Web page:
Hope Beyond You

September 18th, 2008

Its been about six years now since that terrible night.

It was a rainy evening during that 2002 summer, dark and not a whole lot was going on in our communities and so most people were enjoying time at home with family. As happens during those evenings, disputes break out and some arguments escalate and the police are called to quell the mounting tension. Such was the case in Plumstead Township on the night of May 18th, 2002.

The call came out of a disturbance and a veteran officer responded to a local trailer park and signed out on scene. As is routine, after a few minutes the dispatch began to call the officer to check on his well being but those calls went unanswered. This can happen from time to time but with the nature of the call, the age of the responding officer, the conditions of the night and the location of the call, officers began responding in that direction in case assistance was needed and to check on the status of the officer to ensure his safety.

One officer, Joseph Hanusey, a 30 year old husband and father, who also worked for Plumstead Township began heading southbound on Route 611 and the more the dispatch tried to contact the officer on the scene of the disturbance without success, the more urgency Officer Hanusey had in his response. Soon, he was traveling at a high rate of speed approaching the area. He advised the county dispatch that he was enroute. That was essentially the last radio transmission he ever made.

Less than one mile from the scene, there is a curve in the road and water was running across it from the excessive amount of rain that was falling. Perhaps even the heavens were crying as they knew what the night would bring. Officer Hanusey entered that curve and his patrol car began hydroplaning and rotating and as he crossed the roadway, his front end impacted a tree spinning the car around sending him into second tree directly on the drivers side door. The force of that impact ended the life of Joe that night.

I spoke with officers who responded to the scene and that had to witness the tragedy and brutality the accident had wrought. There was great emotion as grown men walked around stunned, lost, helpless and confused as they struggled with their powerlessness when they were always the powerful, decisive, action oriented and in control and here they are staring at their comrade, their fellow officer, their friend who has met a violent end.

Needlessly.

You see, the officer who everyone was going to check on had simply forgotten to turn on his hand-held radio and never heard the storm of activity his silence was generating. He was fine. The situation had calmed. He was just gathering information and when the reality of what had happened unfolded upon him, it revealed a cloak of guilt and responsibility he is destined to wear forever. A child will grow up without a father. A wife will face an uncertain future alone, a home is shattered just because a tiny switch wasn’t flipped. So many times officers remind each other to have their radios on and this officer had been told many times over years of service but……………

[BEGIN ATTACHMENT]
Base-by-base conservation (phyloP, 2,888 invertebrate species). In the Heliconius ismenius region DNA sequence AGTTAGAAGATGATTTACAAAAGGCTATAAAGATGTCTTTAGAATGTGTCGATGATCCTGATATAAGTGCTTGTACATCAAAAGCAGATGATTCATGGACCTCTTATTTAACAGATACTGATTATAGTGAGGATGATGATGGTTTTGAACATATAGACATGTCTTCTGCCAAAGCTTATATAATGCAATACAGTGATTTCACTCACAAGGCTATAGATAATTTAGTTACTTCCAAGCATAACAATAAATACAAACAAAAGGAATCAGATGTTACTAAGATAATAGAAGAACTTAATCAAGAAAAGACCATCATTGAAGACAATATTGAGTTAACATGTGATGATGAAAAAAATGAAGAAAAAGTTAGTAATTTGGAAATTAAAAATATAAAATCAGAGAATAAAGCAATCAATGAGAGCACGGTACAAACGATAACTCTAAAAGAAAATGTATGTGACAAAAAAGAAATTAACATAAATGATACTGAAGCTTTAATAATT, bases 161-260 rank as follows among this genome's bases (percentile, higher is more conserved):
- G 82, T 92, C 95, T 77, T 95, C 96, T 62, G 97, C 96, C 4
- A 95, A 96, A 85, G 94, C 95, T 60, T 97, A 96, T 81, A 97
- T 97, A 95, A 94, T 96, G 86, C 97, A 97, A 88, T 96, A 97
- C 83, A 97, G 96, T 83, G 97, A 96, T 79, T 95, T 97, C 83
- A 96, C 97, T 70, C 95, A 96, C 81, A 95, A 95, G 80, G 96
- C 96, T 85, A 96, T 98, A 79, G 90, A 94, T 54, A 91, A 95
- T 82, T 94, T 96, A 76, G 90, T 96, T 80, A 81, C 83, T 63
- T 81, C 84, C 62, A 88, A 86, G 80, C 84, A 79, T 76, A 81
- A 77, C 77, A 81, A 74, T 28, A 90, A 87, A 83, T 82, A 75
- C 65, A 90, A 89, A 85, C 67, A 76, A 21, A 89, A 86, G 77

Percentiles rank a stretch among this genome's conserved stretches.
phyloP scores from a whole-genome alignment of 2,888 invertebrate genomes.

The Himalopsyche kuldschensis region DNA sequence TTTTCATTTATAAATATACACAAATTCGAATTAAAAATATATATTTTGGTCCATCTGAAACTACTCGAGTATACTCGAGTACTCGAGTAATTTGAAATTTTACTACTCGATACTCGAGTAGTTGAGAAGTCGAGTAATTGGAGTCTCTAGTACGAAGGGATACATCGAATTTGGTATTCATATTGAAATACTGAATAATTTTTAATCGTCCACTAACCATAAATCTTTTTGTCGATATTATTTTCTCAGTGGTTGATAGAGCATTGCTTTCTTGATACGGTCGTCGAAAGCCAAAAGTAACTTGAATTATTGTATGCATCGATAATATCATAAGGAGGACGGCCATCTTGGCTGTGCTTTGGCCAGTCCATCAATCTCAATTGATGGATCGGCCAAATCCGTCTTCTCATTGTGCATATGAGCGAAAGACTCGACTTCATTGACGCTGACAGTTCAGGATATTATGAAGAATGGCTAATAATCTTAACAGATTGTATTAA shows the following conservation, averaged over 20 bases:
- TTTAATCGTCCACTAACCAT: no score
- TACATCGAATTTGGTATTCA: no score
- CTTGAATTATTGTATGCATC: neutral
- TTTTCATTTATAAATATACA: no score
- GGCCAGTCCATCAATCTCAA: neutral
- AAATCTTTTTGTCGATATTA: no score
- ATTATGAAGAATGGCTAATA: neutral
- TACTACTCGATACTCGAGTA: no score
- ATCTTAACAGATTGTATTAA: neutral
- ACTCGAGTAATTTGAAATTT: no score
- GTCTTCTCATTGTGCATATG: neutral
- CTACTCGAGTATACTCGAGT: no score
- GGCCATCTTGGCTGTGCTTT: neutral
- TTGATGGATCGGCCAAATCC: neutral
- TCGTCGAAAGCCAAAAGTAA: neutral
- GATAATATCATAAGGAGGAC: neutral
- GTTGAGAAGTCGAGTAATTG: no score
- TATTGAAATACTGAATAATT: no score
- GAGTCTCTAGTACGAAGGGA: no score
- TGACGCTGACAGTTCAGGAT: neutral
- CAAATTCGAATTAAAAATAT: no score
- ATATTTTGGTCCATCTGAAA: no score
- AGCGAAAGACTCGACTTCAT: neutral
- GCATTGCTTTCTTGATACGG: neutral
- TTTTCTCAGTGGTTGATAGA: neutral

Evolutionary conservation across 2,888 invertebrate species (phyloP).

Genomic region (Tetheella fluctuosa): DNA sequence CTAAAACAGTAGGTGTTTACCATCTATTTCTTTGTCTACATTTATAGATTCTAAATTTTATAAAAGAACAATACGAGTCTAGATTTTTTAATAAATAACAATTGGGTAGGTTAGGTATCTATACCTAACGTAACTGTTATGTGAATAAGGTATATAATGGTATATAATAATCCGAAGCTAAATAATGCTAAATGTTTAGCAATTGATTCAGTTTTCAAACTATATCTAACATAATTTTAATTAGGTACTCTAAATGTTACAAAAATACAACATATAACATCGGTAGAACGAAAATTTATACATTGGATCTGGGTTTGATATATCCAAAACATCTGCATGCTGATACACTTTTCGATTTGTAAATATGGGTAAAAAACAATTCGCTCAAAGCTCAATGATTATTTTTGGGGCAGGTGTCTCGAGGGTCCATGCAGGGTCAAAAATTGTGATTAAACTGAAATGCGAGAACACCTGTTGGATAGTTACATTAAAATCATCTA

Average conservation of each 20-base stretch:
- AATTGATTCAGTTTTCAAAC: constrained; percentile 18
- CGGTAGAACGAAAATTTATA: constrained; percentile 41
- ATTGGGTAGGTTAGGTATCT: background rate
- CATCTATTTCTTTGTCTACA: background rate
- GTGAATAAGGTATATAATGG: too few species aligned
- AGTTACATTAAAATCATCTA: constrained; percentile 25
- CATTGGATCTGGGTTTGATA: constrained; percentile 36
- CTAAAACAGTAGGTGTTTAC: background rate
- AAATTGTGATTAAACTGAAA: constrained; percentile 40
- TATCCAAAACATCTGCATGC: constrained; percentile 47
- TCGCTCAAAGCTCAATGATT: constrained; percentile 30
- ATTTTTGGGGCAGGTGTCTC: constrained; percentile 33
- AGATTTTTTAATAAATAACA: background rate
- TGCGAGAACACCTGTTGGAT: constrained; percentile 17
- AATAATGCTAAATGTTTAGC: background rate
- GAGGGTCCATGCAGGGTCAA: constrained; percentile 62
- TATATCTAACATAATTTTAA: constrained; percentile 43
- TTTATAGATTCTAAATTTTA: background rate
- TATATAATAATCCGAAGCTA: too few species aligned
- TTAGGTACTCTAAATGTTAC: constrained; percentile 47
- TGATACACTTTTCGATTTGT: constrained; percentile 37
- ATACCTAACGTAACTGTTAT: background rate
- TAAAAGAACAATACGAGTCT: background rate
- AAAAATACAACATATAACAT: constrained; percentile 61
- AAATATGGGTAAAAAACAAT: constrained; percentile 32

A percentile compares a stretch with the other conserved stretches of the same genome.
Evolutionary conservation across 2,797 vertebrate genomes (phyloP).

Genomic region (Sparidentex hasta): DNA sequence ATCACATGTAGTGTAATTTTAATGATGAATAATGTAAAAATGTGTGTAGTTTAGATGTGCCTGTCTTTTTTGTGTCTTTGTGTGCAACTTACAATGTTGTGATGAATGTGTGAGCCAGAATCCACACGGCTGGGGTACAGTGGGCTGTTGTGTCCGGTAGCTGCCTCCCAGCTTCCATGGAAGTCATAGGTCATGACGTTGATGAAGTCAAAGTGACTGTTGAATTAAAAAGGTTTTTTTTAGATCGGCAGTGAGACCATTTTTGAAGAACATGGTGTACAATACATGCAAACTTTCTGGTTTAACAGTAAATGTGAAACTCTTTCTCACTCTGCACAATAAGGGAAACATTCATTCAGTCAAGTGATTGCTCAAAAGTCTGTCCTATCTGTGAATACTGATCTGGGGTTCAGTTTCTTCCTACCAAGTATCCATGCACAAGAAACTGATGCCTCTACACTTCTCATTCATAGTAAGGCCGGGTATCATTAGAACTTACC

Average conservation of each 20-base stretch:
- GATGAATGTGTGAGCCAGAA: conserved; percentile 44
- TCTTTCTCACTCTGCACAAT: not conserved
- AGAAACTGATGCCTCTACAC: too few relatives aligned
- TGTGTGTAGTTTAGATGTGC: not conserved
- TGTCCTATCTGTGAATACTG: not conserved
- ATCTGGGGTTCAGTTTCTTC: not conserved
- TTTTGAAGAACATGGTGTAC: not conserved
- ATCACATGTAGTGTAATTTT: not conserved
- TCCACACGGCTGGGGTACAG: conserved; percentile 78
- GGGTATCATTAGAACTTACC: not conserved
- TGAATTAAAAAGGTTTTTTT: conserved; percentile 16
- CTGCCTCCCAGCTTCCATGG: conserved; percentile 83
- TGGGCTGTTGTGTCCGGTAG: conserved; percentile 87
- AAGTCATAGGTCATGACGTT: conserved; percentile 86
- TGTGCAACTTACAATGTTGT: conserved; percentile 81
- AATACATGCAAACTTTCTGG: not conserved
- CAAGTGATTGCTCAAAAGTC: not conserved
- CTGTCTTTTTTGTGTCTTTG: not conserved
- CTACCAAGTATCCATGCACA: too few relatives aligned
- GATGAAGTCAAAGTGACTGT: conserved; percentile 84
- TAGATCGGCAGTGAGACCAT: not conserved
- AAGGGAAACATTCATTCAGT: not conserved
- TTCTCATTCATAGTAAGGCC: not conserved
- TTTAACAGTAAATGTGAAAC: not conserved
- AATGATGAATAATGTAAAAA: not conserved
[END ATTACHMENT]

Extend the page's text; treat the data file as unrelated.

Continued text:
We were all taken back as the news spread like lightening through out the law enforcement community. I got in to work that night to the news that Joe was gone and those words didn’t even hit home till days later. I found myself one late night out for a ride on my bike and I ended up at the scene sitting across the road staring at the massive scars left on the trees and felt like those scars were ripped across all our hearts. I removed my helmet resting it on the tank and I felt a depth of pain wash over me in massive waves over and over again until I had tears welling up in my eyes. I hadn’t cried before then. I wanted to. But I hadn’t cried until that time. As I looked at the trees with their bark torn away and the bright fresh wood just beneath the bark exposed, seemingly weeping for fulfilling it’s destiny of growing just where it did, I thought about how those scars would heal but there would always be a reminder, visibly or invisibly in our memories as time began to wear away at the pain and numb us to the depth of the wounds we all were suffering under. A well intended act had ended in tragedy. A simple mistake had resulted in a life ending.